Liberal Town Bans Christians From Using These Words

  • 08/02/2017
  • Source: AAN
  • by: Remington Strelivo
Bernards Township, New Jersey, has banned residents from using the word “Islam” or “Muslims” at an upcoming public hearing to approve a mosque.

The bizarre settlement comes after the Islamic Society of Basking Ridge (ISBR) sued Bernards Township for denying zoning approval for the Islamic society to build a mosque—claiming that the plot of land was too small to handle the large building.

In addition to denying its own residents from using the word “Islam” or “Muslims” at the upcoming zoning hearing, Bernards Township also agreed to pay the ISBR $3.25 million in taxpayer dollars and publicize its anti-discrimination policy by taking out ads in the local newspaper.

The settlement, which ends both the lawsuit from the ISBR and a complaint from the Department of Justice, was upheld by a federal judge.

But residents of the town are not taking this settlement lightly.

Two residents, Christopher and Loretta Quick, who live less than 200 feet from the proposed mosque, have filed a suit—arguing that the settlement violates their right to free speech, and violates the Establishment Clause of the U.S. Constitution. They’re being represented, for no fee, by the Thomas More Law Center, a Judeo-Christian liberty law nonprofit.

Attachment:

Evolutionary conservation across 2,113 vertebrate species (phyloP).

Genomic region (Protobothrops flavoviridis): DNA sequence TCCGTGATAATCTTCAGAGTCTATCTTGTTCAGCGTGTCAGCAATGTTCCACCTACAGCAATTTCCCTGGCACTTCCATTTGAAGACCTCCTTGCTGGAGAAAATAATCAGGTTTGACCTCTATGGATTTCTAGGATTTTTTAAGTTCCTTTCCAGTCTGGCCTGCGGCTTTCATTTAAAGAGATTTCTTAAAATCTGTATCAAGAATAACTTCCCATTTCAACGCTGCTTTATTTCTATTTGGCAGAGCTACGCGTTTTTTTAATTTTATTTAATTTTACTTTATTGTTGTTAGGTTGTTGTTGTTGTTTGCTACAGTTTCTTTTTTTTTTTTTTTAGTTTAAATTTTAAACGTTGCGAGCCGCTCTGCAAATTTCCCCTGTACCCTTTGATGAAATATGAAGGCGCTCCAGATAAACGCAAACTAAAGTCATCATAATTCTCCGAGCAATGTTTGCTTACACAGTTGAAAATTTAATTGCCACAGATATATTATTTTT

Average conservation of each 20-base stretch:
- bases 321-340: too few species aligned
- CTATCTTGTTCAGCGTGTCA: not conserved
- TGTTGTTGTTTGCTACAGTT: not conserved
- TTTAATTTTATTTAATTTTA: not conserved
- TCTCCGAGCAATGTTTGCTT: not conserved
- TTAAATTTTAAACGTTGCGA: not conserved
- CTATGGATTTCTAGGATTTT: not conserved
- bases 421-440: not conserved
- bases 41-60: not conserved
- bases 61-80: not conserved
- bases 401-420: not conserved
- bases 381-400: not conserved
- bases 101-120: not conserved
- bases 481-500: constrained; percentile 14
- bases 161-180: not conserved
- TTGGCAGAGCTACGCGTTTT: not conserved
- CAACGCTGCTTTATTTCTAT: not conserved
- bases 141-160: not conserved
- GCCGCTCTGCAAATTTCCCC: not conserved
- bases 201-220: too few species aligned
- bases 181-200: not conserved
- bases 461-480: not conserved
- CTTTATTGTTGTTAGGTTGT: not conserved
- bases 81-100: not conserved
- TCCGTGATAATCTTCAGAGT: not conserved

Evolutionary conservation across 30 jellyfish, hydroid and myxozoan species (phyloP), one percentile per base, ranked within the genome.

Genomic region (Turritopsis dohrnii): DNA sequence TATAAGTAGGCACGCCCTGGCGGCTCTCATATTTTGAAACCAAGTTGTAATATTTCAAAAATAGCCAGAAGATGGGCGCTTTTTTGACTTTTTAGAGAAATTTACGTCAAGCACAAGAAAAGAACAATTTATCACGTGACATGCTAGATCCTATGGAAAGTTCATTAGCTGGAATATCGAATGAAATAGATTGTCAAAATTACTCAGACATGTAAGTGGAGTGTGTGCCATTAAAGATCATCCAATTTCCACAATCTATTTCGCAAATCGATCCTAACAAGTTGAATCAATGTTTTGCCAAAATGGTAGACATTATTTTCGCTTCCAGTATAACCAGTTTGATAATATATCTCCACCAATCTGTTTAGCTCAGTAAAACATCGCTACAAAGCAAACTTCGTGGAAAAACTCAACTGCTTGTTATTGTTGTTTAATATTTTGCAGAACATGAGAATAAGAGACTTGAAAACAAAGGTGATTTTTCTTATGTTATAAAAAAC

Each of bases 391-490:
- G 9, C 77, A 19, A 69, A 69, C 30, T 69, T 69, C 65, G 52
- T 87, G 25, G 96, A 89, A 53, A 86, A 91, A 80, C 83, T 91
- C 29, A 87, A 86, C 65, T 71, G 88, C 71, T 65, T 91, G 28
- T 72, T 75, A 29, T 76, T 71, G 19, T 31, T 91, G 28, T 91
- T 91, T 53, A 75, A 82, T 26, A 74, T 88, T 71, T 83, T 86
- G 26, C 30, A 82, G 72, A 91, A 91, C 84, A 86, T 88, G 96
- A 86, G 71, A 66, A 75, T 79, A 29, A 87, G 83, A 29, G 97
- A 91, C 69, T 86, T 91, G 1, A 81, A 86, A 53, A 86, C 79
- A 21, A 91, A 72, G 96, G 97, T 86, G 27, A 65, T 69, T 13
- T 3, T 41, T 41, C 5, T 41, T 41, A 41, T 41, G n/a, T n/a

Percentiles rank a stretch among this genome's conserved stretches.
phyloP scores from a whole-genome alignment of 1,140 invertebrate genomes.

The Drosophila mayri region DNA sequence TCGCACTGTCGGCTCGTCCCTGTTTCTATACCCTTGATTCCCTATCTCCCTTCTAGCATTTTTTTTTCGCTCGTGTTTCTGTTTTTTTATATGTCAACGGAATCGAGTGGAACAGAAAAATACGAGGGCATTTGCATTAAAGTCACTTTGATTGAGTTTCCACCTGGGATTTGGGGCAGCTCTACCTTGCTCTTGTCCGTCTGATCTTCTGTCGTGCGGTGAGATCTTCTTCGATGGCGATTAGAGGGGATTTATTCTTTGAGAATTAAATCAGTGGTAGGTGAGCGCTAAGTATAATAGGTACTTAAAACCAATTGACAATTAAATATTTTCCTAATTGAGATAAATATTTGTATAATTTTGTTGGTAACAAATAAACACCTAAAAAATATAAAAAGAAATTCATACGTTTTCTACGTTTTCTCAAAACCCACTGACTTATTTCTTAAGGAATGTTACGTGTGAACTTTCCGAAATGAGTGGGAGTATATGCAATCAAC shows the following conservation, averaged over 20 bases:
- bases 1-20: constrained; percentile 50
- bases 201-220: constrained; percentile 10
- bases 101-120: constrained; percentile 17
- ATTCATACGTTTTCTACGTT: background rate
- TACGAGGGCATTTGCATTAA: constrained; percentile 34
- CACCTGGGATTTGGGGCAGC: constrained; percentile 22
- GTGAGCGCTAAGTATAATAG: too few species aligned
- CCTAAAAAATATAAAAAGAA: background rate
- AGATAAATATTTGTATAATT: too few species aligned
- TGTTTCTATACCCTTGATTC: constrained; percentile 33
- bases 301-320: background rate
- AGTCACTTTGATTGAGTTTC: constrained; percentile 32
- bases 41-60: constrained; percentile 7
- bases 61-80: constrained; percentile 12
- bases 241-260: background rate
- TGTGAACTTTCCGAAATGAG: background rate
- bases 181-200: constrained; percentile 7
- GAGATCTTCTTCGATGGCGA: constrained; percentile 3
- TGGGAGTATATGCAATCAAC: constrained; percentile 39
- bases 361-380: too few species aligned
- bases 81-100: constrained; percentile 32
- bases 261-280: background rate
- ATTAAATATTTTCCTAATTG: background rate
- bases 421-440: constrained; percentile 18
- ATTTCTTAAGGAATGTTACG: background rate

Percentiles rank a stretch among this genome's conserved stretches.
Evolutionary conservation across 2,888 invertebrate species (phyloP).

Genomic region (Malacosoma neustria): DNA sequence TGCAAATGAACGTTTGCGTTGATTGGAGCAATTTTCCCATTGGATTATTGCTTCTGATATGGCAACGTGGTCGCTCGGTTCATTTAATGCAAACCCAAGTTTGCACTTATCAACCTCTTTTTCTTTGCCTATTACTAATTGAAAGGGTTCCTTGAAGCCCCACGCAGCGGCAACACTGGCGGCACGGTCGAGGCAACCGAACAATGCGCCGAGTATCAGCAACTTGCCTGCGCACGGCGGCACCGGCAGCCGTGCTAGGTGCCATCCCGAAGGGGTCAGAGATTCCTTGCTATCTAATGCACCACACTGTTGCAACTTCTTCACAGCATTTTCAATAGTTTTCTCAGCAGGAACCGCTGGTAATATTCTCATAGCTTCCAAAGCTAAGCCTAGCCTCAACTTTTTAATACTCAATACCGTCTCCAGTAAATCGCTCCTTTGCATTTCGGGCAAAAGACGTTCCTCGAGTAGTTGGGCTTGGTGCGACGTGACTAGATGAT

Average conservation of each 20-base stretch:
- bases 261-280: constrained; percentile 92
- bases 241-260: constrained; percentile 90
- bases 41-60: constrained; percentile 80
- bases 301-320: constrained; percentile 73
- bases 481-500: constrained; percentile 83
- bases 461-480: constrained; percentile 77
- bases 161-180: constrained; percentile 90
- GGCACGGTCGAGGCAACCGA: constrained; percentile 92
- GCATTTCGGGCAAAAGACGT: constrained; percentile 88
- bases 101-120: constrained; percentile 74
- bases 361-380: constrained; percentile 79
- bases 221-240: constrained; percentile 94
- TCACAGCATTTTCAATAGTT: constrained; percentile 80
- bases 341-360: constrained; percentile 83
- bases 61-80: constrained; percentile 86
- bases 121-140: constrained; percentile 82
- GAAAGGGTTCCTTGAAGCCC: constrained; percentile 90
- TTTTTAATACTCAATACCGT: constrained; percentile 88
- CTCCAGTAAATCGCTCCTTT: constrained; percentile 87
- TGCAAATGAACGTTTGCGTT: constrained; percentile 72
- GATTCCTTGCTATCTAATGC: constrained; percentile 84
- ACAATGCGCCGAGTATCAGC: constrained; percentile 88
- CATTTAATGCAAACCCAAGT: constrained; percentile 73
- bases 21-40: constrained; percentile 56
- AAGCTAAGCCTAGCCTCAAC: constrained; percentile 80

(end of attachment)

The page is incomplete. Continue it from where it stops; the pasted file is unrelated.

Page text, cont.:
The Quicks’ lawsuit claims that because the settlement prohibits residents from discussing Islam at all, they’re unable to bring up controversial topics at the zoning hearing—like the height of architectural elements like minarets, or traffic control problems that may results from Muslims praying multiple times a day.

They also argue that, because both ISBR and Bernards Township residents are able to make comments about Christians and Jews, it constitutes an unconstitutional establishment of religion—essentially, the town is giving special perks to Islam.

The lawsuit has been filed in the New Jersey District Court.
 Source: AAN
Tags: Issues: ; Categories:

People, Places & Things

Article Index